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Corruption in Disaster Relief

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Most of these articles do not name names. We never see words like “deep state” or “illuminati” mentioned. And yet they divert funds on a massive scale from disaster relief.

For instance, we now know that funds given to the Presidents Fund and the Clinton Foundation never reached aid recipients on the ground. (1)

What is the scope of the problem of corruption in disaster relief and how can it be met? Here are some excerpts from articles commenting on the problem.

“How to keep desperately needed humanitarian aid out of the hands of the corrupt,” Transparency International, Oct. 16, 2017, at 500w, 160w, 640w" sizes="(max-width: 300px) 100vw, 300px" />Earthquakes and hurricanes devastating parts of Mexico and the Caribbean; flooding in Bangladesh, India, Nepal, and Pakistan affecting more than 41 million people; refugee crises in Syria and Myanmar; protracted crises in Afghanistan, Chad and the Central African Republic; and more than 20 million people facing starvation and famine across Nigeria, Somalia, South Sudan and Yemen in the worst humanitarian crisis since World War Two…

Around the globe, tens of millions of people need humanitarian assistance from governments, humanitarian aid agencies, and the UN.

Humanitarian assistance financing has been rising year on year from around US$16.7 billion in 2010 to $27.3 billion in 2016. That’s a great step towards ensuring that essential help gets to those most in need after natural disasters or conflict.

But even when lives are at stake and people at their most vulnerable, corruption and other abuses are not uncommon.

Most international humanitarian operations take place in fragile states, with weak rule of law, inefficient or dysfunctional public institutions, and a limited ability to prepare for and prevent humanitarian disasters. Every country requiring a humanitarian response this year scores badly on Transparency International’s Corruption Perceptions Index (CPI) 2016.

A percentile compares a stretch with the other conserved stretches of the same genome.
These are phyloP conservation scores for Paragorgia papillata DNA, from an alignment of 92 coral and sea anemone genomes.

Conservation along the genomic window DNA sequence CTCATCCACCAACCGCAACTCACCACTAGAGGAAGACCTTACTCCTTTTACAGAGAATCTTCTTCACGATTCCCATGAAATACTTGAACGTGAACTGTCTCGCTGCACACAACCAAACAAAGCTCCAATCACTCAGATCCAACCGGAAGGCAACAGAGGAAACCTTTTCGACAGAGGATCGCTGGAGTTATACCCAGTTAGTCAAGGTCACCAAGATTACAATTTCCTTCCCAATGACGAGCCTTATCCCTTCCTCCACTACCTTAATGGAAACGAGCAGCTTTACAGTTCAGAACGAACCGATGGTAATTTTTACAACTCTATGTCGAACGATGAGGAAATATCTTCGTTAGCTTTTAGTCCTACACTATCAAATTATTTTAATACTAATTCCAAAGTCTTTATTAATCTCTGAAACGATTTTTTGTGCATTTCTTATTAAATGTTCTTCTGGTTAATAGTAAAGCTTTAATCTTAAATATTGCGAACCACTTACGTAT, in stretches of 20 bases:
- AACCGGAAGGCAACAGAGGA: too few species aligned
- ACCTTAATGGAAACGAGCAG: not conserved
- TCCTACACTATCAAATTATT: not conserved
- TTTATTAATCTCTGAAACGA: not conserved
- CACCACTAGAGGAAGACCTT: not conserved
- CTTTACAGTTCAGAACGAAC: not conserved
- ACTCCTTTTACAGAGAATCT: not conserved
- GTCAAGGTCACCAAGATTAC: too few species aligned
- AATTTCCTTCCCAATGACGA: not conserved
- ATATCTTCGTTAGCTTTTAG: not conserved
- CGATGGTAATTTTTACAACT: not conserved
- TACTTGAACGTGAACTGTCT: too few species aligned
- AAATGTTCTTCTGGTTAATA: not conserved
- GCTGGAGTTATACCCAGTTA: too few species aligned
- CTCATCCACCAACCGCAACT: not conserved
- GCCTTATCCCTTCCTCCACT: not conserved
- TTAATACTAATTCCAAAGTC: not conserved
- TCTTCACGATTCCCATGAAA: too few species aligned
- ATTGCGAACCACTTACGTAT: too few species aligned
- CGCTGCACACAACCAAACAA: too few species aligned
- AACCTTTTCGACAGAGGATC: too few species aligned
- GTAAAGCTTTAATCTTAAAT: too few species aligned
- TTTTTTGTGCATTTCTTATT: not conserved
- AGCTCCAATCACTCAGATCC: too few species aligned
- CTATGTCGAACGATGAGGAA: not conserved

There are no specific figures on how much aid is lost to corruption, but it undermines humanitarian efforts in various ways.

Bribery and extortion distort decision-making, and increase the cost of goods and services. The amount of aid reaching the most vulnerable is reduced, or its quality is diminished.

Other forms of corruption – like nepotism and cronyism in the hiring of staff, or bias or political interference in the distribution of relief – can occur even when financial accounts seem in order. There can even be extortion of sexual favours in return for aid, and intimidation of staff so they’ll turn a blind eye to malfeasance.

The humanitarian aid sector has been confronting the challenge of corruption for over a decade but it is clear that greater investment in tackling corruption is needed. More specifically, key actors in the humanitarian sector – donor governments, the UN, humanitarian agencies, and host governments – need to become stronger and work more collectively in certain areas. …

Partnerships are key. International organisations should deepen the support they give to national NGOs, including ones providing organisational and operational capacity support, and identify opportunities for shared learning regarding good practice in managing corruption risks.